Hitting the stage in NYC
On a sunny day in late March, Christian Barry (BA’01) and Hannah Moscovitch take a break in a cozy Brooklyn cafe called Sit & Wonder.
The pair, who are married, haven’t had a whole lot of time to sit and wonder lately. Their play, Old Stock: A Refugee Love Story—written by Barry, Moscovitch and klezmer musician Ben Caplan, and directed by Barry—is just over a week into an off-Broadway engagement at the midtown 59E59 theatre, with The New York Times naming it a critic’s pick, and The New Yorker calling it “darkly funny and moving.” And a Toronto company has just opened a new production of the 2016 play, What a Young Wife Ought to Know, written by Moscovitch and directed by Barry.
Barry, who studied acting at Dalhousie, is artistic co-director of Halifax-based 2b theatre company. The company’s previous experience in New York was limited to two brief showcase runs. Old Stock is different. “New York City is New York City. It’s the big leagues of English-speaking theatre, and it’s exciting. It does definitely put 2b on the world stage,” he says.
Barry describes Old Stock as “a music-theatre hybrid between a Ben Caplan concert and a 2b theatre company play that tells the true story of two Romanian Jewish refugees [Moscovitch’s great-grandparents] coming to Canada in 1908.” It premiered in Halifax in May 2017, then played Ottawa and Edinburgh before coming to New York. “The show seeks to expose what we feel to be the universal experiences of refugees: people fleeing a war-torn country, looking for a safe place to call home, fall in love, and raise a family,” says Barry. “But it feels like everywhere we go, there are subtle differences in the reaction to the piece—probably more related to the context where we’re presenting it than the show itself.”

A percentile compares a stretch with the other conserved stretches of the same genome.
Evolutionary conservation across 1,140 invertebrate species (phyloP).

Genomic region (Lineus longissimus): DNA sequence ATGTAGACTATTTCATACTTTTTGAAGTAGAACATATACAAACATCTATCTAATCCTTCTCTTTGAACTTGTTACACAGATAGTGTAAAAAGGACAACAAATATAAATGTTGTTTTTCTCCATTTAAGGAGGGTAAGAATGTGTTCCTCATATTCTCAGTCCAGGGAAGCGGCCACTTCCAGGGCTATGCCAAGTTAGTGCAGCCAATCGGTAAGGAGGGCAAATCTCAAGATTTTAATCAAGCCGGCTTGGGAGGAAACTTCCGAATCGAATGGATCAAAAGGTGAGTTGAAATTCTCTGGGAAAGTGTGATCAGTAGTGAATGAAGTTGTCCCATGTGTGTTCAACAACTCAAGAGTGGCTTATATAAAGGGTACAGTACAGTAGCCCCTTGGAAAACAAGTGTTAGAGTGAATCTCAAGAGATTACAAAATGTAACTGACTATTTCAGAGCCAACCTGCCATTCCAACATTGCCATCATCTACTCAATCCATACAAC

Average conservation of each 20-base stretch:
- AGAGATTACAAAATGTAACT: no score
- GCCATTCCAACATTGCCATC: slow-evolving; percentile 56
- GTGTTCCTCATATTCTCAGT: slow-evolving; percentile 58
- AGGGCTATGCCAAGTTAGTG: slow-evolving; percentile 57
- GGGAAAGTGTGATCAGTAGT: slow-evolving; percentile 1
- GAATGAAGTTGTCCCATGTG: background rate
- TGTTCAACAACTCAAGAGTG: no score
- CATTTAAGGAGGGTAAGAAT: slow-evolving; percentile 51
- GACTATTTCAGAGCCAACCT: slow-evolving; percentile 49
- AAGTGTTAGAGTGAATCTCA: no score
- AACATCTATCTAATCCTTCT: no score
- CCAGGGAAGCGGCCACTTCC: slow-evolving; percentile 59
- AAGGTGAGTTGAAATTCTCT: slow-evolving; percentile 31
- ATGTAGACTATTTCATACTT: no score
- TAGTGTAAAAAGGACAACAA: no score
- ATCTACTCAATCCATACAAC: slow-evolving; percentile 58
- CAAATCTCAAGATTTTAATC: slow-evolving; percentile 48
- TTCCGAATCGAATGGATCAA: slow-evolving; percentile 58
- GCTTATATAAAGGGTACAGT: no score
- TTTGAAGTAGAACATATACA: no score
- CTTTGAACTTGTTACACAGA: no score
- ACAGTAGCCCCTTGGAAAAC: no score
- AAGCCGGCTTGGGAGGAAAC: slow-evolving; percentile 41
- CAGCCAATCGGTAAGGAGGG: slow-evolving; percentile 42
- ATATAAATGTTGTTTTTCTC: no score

He says reaction in Ottawa was “deeply emotional” while “in Edinburgh it was more like a party, with people having a few pints while they were watching it.” In New York, “responses feel a little more charged. By and large it has been positive, but we have had the odd person stomp out.” The audience had a bit more of a Canadian flavour on April 7, when the theatre hosted Nova Scotia in New York night, with a kitchen party following the play. The Dalhousie Alumni Association was there too, with a couple of dozen ex-pat grads attending.
Barry is thrilled with the New York response to the play, not only for his company, but because it may open doors for more Canadian productions. “I think 59E59 are quite seriously looking at a Canadian festival. That’s a direct result of the success of this show. They’ve gone, oh, there’s high-quality theatre right there, really close to us.”
Editor’s note: Article author Philip Moscovitch is no relation to Hannah